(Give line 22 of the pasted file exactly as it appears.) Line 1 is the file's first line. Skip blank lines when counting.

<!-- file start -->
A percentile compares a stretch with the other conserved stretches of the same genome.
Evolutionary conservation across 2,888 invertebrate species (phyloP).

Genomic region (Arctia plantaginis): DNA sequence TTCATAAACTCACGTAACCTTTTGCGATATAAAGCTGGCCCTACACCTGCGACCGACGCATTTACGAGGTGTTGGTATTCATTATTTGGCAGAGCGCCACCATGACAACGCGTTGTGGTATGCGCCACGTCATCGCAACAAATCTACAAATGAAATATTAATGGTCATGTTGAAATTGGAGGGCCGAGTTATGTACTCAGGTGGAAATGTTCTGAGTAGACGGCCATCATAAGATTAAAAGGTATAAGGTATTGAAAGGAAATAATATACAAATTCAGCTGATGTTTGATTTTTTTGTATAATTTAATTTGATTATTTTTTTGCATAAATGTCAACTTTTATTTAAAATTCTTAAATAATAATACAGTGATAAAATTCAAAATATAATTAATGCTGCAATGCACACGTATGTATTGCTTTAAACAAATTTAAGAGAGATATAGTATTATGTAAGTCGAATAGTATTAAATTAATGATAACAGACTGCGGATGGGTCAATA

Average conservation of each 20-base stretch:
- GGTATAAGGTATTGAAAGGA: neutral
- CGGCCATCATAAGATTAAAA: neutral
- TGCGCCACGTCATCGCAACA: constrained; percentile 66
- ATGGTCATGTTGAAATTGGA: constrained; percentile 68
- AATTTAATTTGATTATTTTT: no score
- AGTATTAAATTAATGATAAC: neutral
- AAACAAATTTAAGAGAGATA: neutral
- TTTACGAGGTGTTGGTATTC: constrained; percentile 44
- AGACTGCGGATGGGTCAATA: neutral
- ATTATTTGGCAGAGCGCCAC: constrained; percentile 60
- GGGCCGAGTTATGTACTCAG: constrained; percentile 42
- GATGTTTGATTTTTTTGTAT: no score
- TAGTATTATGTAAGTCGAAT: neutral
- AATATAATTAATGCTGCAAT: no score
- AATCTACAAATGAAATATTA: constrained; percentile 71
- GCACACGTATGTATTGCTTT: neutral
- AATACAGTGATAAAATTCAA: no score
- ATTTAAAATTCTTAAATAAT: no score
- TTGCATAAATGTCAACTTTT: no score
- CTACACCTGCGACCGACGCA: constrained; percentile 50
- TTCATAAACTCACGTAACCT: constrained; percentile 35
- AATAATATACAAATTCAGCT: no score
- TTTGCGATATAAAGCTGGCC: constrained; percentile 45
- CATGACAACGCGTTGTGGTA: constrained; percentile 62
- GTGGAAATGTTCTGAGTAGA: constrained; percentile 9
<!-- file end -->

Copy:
- ATTTAAAATTCTTAAATAAT: no score